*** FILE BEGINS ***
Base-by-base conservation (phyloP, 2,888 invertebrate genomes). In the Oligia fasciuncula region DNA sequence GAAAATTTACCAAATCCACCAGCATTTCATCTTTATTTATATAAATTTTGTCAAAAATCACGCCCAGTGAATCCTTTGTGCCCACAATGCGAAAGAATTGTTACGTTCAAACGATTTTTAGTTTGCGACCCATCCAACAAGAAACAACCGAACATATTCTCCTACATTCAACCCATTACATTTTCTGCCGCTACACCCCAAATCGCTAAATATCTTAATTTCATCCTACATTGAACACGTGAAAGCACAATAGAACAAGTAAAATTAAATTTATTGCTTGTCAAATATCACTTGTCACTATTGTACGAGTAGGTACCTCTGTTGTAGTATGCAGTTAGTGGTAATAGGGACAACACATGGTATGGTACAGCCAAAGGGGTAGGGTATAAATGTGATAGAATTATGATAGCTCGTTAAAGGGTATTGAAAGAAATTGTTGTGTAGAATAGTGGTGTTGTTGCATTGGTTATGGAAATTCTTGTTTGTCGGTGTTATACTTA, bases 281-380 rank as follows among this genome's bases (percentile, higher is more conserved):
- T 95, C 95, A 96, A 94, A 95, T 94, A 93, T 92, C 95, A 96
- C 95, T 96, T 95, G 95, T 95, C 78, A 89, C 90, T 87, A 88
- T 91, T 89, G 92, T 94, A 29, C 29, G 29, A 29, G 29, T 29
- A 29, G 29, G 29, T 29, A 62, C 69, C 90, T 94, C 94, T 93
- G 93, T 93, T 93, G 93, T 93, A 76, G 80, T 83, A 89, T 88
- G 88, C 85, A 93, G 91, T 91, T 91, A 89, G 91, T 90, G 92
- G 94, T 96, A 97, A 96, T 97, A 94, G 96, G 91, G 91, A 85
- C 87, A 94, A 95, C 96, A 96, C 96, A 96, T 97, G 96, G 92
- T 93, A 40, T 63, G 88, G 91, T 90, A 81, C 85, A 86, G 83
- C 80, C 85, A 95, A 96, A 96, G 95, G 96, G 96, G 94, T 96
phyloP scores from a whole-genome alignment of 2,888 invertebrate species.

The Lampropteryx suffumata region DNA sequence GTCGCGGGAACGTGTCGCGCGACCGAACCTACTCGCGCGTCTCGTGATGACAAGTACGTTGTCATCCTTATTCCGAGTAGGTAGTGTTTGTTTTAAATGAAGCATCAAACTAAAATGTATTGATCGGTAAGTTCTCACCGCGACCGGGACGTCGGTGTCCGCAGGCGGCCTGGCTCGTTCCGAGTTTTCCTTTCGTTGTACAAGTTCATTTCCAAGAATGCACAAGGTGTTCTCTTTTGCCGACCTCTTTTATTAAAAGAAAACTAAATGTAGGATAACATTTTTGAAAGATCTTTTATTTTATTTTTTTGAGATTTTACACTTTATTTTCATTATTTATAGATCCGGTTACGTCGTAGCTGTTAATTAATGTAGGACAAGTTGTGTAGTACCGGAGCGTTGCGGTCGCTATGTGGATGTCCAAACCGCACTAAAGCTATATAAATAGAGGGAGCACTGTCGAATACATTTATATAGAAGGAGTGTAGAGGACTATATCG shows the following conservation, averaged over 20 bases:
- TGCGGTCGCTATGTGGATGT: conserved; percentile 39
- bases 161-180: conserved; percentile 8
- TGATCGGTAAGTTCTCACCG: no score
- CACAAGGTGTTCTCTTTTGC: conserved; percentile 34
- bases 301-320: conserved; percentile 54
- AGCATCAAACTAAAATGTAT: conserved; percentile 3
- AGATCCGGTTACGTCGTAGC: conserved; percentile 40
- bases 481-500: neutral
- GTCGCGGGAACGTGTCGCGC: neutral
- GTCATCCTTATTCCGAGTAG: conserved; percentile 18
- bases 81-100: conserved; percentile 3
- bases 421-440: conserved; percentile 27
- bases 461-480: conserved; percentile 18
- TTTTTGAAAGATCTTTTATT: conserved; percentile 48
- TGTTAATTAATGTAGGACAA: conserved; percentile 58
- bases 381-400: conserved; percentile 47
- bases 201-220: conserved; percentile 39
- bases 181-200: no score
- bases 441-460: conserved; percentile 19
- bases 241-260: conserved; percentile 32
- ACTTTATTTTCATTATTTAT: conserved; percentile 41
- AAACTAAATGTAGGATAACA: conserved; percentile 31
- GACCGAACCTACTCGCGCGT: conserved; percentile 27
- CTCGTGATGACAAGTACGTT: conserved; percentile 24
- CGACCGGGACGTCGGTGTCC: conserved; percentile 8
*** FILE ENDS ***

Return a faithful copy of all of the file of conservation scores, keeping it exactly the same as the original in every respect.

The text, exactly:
Base-by-base conservation (phyloP, 2,888 invertebrate genomes). In the Oligia fasciuncula region DNA sequence GAAAATTTACCAAATCCACCAGCATTTCATCTTTATTTATATAAATTTTGTCAAAAATCACGCCCAGTGAATCCTTTGTGCCCACAATGCGAAAGAATTGTTACGTTCAAACGATTTTTAGTTTGCGACCCATCCAACAAGAAACAACCGAACATATTCTCCTACATTCAACCCATTACATTTTCTGCCGCTACACCCCAAATCGCTAAATATCTTAATTTCATCCTACATTGAACACGTGAAAGCACAATAGAACAAGTAAAATTAAATTTATTGCTTGTCAAATATCACTTGTCACTATTGTACGAGTAGGTACCTCTGTTGTAGTATGCAGTTAGTGGTAATAGGGACAACACATGGTATGGTACAGCCAAAGGGGTAGGGTATAAATGTGATAGAATTATGATAGCTCGTTAAAGGGTATTGAAAGAAATTGTTGTGTAGAATAGTGGTGTTGTTGCATTGGTTATGGAAATTCTTGTTTGTCGGTGTTATACTTA, bases 281-380 rank as follows among this genome's bases (percentile, higher is more conserved):
- T 95, C 95, A 96, A 94, A 95, T 94, A 93, T 92, C 95, A 96
- C 95, T 96, T 95, G 95, T 95, C 78, A 89, C 90, T 87, A 88
- T 91, T 89, G 92, T 94, A 29, C 29, G 29, A 29, G 29, T 29
- A 29, G 29, G 29, T 29, A 62, C 69, C 90, T 94, C 94, T 93
- G 93, T 93, T 93, G 93, T 93, A 76, G 80, T 83, A 89, T 88
- G 88, C 85, A 93, G 91, T 91, T 91, A 89, G 91, T 90, G 92
- G 94, T 96, A 97, A 96, T 97, A 94, G 96, G 91, G 91, A 85
- C 87, A 94, A 95, C 96, A 96, C 96, A 96, T 97, G 96, G 92
- T 93, A 40, T 63, G 88, G 91, T 90, A 81, C 85, A 86, G 83
- C 80, C 85, A 95, A 96, A 96, G 95, G 96, G 96, G 94, T 96
phyloP scores from a whole-genome alignment of 2,888 invertebrate species.

The Lampropteryx suffumata region DNA sequence GTCGCGGGAACGTGTCGCGCGACCGAACCTACTCGCGCGTCTCGTGATGACAAGTACGTTGTCATCCTTATTCCGAGTAGGTAGTGTTTGTTTTAAATGAAGCATCAAACTAAAATGTATTGATCGGTAAGTTCTCACCGCGACCGGGACGTCGGTGTCCGCAGGCGGCCTGGCTCGTTCCGAGTTTTCCTTTCGTTGTACAAGTTCATTTCCAAGAATGCACAAGGTGTTCTCTTTTGCCGACCTCTTTTATTAAAAGAAAACTAAATGTAGGATAACATTTTTGAAAGATCTTTTATTTTATTTTTTTGAGATTTTACACTTTATTTTCATTATTTATAGATCCGGTTACGTCGTAGCTGTTAATTAATGTAGGACAAGTTGTGTAGTACCGGAGCGTTGCGGTCGCTATGTGGATGTCCAAACCGCACTAAAGCTATATAAATAGAGGGAGCACTGTCGAATACATTTATATAGAAGGAGTGTAGAGGACTATATCG shows the following conservation, averaged over 20 bases:
- TGCGGTCGCTATGTGGATGT: conserved; percentile 39
- bases 161-180: conserved; percentile 8
- TGATCGGTAAGTTCTCACCG: no score
- CACAAGGTGTTCTCTTTTGC: conserved; percentile 34
- bases 301-320: conserved; percentile 54
- AGCATCAAACTAAAATGTAT: conserved; percentile 3
- AGATCCGGTTACGTCGTAGC: conserved; percentile 40
- bases 481-500: neutral
- GTCGCGGGAACGTGTCGCGC: neutral
- GTCATCCTTATTCCGAGTAG: conserved; percentile 18
- bases 81-100: conserved; percentile 3
- bases 421-440: conserved; percentile 27
- bases 461-480: conserved; percentile 18
- TTTTTGAAAGATCTTTTATT: conserved; percentile 48
- TGTTAATTAATGTAGGACAA: conserved; percentile 58
- bases 381-400: conserved; percentile 47
- bases 201-220: conserved; percentile 39
- bases 181-200: no score
- bases 441-460: conserved; percentile 19
- bases 241-260: conserved; percentile 32
- ACTTTATTTTCATTATTTAT: conserved; percentile 41
- AAACTAAATGTAGGATAACA: conserved; percentile 31
- GACCGAACCTACTCGCGCGT: conserved; percentile 27
- CTCGTGATGACAAGTACGTT: conserved; percentile 24
- CGACCGGGACGTCGGTGTCC: conserved; percentile 8